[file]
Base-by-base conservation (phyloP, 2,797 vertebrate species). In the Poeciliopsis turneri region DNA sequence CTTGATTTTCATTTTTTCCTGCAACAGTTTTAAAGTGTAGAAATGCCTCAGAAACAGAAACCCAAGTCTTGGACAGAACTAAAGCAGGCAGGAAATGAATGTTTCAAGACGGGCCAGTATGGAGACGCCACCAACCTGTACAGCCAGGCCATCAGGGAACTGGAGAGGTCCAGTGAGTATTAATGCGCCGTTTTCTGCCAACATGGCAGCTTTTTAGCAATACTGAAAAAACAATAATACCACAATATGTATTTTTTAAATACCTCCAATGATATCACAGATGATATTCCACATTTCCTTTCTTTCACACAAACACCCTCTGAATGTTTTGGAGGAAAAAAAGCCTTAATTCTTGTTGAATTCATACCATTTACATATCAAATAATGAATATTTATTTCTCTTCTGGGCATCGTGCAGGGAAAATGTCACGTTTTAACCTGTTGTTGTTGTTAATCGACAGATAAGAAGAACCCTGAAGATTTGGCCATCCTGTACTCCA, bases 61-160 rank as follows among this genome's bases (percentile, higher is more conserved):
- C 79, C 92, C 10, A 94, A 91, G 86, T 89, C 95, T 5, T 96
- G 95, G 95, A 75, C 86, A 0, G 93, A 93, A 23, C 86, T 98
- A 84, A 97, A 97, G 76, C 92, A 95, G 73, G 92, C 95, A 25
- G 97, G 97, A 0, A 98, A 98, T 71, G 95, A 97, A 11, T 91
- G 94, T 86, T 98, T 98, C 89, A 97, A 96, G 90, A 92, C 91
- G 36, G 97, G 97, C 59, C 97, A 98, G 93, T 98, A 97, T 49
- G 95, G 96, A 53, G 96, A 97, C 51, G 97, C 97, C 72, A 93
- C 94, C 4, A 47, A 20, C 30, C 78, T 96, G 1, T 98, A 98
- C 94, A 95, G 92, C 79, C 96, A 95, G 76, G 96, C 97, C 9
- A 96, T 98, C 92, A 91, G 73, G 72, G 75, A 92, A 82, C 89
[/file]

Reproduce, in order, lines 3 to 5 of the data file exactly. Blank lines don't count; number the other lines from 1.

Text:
- G 95, G 95, A 75, C 86, A 0, G 93, A 93, A 23, C 86, T 98
- A 84, A 97, A 97, G 76, C 92, A 95, G 73, G 92, C 95, A 25
- G 97, G 97, A 0, A 98, A 98, T 71, G 95, A 97, A 11, T 91